The more I travel, the more I appreciate Barack Obama’s struggle for identity. Whatever you may think of him as a President, he does really exemplify choosing one’s place in the world out of many possible options which I think is archetypically American. More and more, I find my sense of being American coming not just from John Wayne references and our cowboy approach to capitalism, but from the idea of constantly stiving to do the best you can with your individual lie and the freedom to do any way you choose, that doesn’t infringe on the lives of others. I also think of being American as being part of something greater than yourself, with the dreams of immigrants and fighting for freedom and the ability and right of the people to govern themselves as parts of a larger faith in making dreams reality. Disney brought the world so many stories of dreams coming true, if you just believe, work hard, and connect to something greater than yourself, whether pixie dust or “the kings of the past” from Lion King or the ideal of inner beauty from Beauty and the Beast (my absolute fav <3) No matter how much I love Europe, I will always be proud to be an American, as jingoistic as that may sound to continental ears. I don’t think it is offensively nationalist to say that, because I am not saying I believe in a shared ethnic history or received homogenous culture norms, but a grander idea of freedom, democracy, and individuality. America DOES have a special place in the world, not just because I listen to the same soft rock in a cab in Paris as in NJ due to “mondialisation” (globalization), but because every where you go, people know what it means to wish upon a star and dream the American dream. We are an inspiration to the world, and I am saying that not out of conservative, closed minded “my country is better than yours,” thinking, but out of a real appreciation for all cultures and places, the special role the American one, which is also my own, plays.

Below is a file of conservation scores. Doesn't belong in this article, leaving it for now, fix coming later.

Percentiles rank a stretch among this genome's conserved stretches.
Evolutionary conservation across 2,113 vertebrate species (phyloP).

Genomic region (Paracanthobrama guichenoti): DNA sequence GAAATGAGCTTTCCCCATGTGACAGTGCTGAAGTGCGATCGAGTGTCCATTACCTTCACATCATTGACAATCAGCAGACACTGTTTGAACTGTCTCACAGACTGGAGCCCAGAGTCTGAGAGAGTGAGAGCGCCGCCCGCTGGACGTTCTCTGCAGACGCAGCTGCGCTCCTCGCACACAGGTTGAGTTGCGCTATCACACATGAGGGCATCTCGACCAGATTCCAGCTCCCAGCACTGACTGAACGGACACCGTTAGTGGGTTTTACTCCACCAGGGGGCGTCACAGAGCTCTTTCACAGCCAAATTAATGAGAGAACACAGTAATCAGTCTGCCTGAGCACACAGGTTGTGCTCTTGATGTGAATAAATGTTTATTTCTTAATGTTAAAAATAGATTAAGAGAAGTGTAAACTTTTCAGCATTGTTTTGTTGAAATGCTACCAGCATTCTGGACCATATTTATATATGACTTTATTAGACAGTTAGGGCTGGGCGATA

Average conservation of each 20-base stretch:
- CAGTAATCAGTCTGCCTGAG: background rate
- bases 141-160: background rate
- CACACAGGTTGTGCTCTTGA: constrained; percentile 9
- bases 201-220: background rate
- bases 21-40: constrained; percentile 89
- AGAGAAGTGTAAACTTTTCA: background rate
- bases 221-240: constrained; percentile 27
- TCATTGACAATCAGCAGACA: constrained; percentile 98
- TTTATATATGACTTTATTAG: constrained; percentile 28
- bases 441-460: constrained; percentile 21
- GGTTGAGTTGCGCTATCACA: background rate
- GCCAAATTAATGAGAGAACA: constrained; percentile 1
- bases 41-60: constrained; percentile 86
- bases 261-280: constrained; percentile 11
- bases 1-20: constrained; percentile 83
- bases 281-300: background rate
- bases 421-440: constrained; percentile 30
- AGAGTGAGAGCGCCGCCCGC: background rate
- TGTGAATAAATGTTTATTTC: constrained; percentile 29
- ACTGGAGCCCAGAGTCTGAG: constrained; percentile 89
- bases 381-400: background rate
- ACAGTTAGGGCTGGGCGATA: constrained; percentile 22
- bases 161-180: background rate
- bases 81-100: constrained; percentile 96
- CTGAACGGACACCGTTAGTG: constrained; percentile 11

I guess what it comes down to is I can’t get my identity or set of roots from any one tribe, group of people, or even a place. I have to do something much harder, which is figure out what I really believe and want to base my life on. That is what is going to give me those life long friends,  not just having watched the same cartoons growing up, but truly, however non-PC it may sound, there are times when it is such a relief to be around people with similar experiences because they also tend to have shared values. Completely unrelated to nation-state, the people I really jive with in worldview in my program tend to have taught English abroad. I think a lot of us have really similar thoughts on the importance of great life experiences over more material accomplishments and because we are also in business school, a resourceful, somewhat pro-business, practical mindset as well. Since I don’t really connect with people on the basis of liking the same sports team or watching reality shows (sorry, I do sound like a snob but sometimes I am sad I just don’t belong to those clubs everyone else can seem to) it is really a pleasure to find those people. I feel like I am on the right track to finding home when I meet them.

Woke up above London, sleeping in Paris tonight- yes, this is the good life. But not because of where, or even because I am crossing shit off my bucketlist like nobody’s business. It is the good life because every day I look for meaning and purpose and humanity, and every day, I find it. Not always with the same ease, and not always with my rose-colored glasses still intact, but I always can say i have “carpe diem”ed, and that’s what it is all about anyway.